Audio Commentary with Director Jeffrey Nachmanofff and Executive Producer James Dodson [1:47:58]
Imprint Complete: The Making of Replicas [25:44] - Reeves and Director Jeffrey Nachmanoff talk about changes coming to technology in the real world and how it fits into the movie. Producer Stephen Hamel talks about some of the themes and wanting to create an emotional film.
The cast and crew throughout talk about some of the moral implications of William’s actions in the film, as well as how it’s sort of a modern day take on the Frankenstein story.
Reeves and the others talk about working with the director, and the actors talk about working with each other. They also talk a bit about their characters.
The crew talk about some of the challenges of filming a science fiction movie on a small budget and trying to make things believable.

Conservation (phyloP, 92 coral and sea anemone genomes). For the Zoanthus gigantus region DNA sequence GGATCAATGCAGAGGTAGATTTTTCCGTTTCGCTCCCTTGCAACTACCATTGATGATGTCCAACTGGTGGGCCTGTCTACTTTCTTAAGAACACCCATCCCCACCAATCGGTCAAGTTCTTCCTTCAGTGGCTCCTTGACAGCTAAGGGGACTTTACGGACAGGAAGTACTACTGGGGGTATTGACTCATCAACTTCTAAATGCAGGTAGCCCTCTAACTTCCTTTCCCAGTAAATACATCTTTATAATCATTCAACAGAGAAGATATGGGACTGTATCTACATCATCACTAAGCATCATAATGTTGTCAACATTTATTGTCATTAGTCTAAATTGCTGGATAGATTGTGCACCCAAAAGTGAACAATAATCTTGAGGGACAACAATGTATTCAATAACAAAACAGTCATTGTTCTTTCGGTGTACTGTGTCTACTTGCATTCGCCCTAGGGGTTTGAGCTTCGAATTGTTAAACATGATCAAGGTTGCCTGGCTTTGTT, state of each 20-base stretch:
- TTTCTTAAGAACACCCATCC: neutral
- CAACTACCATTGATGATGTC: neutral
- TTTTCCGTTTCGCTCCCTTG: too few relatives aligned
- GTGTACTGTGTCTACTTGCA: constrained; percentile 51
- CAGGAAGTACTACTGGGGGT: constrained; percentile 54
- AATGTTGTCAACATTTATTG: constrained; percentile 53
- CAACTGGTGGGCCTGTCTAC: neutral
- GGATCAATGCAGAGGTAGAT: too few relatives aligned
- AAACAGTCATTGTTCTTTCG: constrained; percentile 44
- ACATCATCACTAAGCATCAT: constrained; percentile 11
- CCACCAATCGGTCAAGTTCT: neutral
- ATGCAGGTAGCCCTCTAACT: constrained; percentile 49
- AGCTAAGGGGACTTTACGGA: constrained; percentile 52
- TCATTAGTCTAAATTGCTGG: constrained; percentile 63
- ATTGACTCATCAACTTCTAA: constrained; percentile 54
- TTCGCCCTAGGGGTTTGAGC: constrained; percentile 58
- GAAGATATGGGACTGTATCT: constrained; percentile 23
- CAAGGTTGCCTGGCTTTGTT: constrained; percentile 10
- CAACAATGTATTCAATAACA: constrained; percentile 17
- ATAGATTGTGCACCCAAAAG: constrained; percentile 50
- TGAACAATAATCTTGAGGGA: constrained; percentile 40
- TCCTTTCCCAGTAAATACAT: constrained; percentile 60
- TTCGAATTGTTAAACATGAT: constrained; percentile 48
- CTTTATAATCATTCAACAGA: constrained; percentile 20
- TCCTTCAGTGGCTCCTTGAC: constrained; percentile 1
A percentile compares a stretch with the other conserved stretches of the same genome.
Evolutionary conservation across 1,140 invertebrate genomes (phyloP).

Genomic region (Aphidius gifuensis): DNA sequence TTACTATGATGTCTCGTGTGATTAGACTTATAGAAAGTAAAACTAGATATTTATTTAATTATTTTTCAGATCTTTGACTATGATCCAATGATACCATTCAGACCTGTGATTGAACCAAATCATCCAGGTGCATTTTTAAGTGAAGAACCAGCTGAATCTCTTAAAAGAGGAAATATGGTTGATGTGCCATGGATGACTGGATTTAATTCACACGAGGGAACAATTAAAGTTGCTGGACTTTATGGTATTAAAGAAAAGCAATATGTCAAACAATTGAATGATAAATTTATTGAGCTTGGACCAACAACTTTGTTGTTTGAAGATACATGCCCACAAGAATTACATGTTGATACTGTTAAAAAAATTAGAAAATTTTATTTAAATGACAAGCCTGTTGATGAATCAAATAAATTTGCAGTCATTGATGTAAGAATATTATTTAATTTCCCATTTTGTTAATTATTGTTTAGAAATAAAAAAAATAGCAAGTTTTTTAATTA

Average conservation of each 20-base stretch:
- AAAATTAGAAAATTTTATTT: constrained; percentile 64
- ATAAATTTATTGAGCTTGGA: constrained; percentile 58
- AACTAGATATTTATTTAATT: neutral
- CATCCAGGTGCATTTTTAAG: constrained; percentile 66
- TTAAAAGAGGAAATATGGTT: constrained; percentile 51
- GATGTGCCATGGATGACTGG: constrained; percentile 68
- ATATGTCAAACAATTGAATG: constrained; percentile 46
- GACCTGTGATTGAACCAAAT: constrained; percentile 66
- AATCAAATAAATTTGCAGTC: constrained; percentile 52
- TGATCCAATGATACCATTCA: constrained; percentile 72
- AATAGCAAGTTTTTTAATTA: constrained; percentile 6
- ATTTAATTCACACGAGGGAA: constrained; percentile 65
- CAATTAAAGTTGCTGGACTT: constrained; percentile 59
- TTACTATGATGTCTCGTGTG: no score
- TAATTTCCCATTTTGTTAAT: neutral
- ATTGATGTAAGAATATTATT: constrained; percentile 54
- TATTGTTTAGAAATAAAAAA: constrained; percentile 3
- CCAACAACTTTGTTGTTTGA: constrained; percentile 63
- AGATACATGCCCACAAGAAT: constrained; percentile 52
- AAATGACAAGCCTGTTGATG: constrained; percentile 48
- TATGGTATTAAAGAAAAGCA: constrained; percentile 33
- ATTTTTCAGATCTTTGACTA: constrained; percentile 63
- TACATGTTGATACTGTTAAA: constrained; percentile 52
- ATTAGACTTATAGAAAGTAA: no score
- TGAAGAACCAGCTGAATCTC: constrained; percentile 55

Other topics discussed are the cinematography, special effects, creating the sets, and creating integral props such as the cloning tanks. They also talk about researching neuroscience and filming in Puerto Rico.
There is a small piece showing composers José “Pepe” Ojeda and Mark Kilian working with the orchestra.
Lastly, the actors talk about whether or not they would clone someone they lost if they could.
Interspersed throughout the feature are clips of the movie and behind the scenes clips of filming.
I think this behind the scenes look was a well thought out feature, though I would have liked to have seen it broken up into smaller pieces. The feature makes you see that the creators were serious about the project. It sounds like they intended to make it thought provoking, which they did accomplish, but they didn’t delve enough into the moral implications of the film, even if here they do talk about it here at length.